Telehealth allows for patients and providers to connect with one another remotely. The term "telehealth" does not refer to a specific service, but rather refers to a collection of care delivery models that can be utilized by both providers and patients. Telehealth services were available prior to COVID-19, but it wasn't until the pandemic where indivduals began utilizing this group of care modalities more frequently. The primary telehealth care modalities include live video, store-and-forward, remote patient monitoring, and mobile health.
The use of telehealth services is associated with several benefits. Among these benefits include increased access to care for patients, timely and conveinent communication between patients and providers, and efficient coordination and collaboration of care between different providers.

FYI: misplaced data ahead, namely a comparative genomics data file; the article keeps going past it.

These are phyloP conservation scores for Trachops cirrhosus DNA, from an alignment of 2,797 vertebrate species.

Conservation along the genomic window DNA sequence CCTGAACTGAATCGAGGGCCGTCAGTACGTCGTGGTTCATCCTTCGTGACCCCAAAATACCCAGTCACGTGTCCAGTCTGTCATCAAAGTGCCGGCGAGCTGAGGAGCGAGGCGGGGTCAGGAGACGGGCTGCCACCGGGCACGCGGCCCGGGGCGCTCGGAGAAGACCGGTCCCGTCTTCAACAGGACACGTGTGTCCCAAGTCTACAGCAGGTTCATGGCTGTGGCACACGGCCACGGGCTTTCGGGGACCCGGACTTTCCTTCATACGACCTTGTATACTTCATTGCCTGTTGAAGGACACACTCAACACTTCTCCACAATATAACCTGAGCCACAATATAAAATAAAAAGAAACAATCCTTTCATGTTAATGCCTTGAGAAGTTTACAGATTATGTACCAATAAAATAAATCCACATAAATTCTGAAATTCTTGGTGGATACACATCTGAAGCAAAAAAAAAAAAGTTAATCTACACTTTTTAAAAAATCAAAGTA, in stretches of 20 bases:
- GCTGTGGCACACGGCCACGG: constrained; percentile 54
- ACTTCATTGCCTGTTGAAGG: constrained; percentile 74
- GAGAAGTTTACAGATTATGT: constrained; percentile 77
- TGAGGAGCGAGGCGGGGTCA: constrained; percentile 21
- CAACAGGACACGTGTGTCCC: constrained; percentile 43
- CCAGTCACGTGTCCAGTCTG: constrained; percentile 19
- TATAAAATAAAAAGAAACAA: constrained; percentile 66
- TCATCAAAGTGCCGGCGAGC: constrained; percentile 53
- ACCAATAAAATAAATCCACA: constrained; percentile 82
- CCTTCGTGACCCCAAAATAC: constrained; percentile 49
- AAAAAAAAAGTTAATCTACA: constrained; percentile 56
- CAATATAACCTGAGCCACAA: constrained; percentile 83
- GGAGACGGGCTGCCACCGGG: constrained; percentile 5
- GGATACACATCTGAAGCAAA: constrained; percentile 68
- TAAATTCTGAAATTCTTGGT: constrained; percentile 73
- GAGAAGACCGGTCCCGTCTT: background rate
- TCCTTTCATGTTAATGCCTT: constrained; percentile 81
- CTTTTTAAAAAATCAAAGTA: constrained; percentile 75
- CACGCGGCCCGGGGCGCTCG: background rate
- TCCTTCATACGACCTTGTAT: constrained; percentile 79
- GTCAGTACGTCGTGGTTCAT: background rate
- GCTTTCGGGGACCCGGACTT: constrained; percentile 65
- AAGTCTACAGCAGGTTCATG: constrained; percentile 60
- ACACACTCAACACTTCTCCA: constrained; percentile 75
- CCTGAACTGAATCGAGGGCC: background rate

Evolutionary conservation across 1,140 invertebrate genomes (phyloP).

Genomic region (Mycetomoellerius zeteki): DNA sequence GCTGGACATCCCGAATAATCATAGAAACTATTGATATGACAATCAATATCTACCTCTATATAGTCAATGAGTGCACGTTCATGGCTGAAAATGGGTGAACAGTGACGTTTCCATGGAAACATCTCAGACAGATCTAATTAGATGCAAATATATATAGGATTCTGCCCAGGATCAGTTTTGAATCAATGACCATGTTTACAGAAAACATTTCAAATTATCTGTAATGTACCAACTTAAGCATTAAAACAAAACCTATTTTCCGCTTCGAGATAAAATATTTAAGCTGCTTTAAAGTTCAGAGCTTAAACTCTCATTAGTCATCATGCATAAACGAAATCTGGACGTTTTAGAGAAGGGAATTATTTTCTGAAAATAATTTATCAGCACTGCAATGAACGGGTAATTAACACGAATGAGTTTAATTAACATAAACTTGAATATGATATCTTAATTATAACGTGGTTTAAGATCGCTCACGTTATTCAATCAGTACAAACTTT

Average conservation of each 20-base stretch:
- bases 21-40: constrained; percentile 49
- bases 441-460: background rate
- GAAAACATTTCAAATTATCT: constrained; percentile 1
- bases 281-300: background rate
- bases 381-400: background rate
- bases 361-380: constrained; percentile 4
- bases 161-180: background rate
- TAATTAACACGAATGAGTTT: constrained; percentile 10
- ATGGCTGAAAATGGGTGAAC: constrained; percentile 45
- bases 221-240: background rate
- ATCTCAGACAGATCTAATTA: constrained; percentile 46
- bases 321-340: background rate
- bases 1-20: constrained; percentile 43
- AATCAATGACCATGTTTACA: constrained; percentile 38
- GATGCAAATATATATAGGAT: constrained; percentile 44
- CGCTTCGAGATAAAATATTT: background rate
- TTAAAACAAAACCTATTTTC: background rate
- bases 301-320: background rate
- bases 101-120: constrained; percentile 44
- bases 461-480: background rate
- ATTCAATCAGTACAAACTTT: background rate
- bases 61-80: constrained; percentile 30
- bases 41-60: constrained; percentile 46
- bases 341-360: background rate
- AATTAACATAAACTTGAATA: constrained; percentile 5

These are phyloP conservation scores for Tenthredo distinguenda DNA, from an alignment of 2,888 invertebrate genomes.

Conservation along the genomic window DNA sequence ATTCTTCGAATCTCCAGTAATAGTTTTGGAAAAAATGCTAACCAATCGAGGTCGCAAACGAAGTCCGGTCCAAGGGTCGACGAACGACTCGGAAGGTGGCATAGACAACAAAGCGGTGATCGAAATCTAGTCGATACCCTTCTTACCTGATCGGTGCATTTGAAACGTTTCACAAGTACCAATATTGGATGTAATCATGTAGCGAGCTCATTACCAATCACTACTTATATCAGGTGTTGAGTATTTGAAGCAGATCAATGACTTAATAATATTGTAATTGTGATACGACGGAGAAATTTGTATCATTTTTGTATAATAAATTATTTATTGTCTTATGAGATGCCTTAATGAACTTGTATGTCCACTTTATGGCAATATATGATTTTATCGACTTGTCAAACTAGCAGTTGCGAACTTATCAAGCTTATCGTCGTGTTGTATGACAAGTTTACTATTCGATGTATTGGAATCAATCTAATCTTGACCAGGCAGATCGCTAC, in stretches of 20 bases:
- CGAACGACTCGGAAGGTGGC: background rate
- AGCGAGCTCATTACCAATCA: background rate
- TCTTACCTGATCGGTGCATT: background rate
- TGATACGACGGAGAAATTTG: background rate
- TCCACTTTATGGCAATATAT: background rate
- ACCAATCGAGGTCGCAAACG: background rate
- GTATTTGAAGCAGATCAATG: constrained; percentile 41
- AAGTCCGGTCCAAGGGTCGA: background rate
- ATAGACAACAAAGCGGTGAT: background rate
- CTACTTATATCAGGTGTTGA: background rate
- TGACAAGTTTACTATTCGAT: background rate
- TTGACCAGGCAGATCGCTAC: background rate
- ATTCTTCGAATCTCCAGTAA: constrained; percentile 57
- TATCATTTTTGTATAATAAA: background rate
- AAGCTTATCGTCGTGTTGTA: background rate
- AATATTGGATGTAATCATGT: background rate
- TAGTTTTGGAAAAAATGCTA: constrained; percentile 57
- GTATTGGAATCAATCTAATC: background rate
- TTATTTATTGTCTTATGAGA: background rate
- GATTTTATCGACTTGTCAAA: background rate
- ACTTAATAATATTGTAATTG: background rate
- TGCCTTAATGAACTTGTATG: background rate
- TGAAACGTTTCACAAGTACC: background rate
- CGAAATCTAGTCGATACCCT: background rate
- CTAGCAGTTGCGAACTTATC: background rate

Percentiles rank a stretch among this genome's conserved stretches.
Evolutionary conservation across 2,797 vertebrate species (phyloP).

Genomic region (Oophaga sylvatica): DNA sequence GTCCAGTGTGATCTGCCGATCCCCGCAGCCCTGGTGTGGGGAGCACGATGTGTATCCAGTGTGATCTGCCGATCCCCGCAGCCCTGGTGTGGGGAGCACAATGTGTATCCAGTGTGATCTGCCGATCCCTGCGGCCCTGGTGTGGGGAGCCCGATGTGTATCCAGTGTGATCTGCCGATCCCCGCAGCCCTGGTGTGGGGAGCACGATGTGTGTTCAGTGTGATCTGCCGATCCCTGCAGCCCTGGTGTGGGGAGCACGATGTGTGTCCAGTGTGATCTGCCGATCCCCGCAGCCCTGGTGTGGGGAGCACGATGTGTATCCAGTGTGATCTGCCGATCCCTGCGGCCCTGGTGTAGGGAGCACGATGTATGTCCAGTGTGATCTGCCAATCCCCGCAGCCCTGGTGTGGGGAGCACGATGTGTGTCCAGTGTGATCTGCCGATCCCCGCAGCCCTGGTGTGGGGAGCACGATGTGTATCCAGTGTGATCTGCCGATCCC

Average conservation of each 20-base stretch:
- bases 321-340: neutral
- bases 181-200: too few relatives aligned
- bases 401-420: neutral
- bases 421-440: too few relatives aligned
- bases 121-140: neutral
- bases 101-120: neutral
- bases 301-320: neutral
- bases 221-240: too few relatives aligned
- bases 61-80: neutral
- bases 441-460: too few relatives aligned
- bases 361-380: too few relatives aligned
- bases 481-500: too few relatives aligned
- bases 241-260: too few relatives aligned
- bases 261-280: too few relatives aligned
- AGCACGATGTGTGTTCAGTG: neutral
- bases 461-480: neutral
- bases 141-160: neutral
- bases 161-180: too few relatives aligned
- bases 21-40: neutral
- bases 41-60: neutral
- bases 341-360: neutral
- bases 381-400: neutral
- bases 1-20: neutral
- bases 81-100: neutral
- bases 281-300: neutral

Interprofessional collaboration (IPC) is known as the process of exchanging information between the various healthcare providers involved in a patient's care. According to Sullivan et al. (2015), interprofessional collaboration "happens when multiple health workers from different professional backgrounds work together with patients, families, carers and communities to deliver the highest quality of care" (para. 2). IPC facilitates the processes of care coordination and consultation. As it relates to the setting of primary care, IPC enables providers to engage other skilled individuals within a specific patient's care plan and enhances the overall process of care management and collaboration. Effective IPC contributes towards timely, cost-effective, patient-centered care with favorable outcomes by providers and patients.
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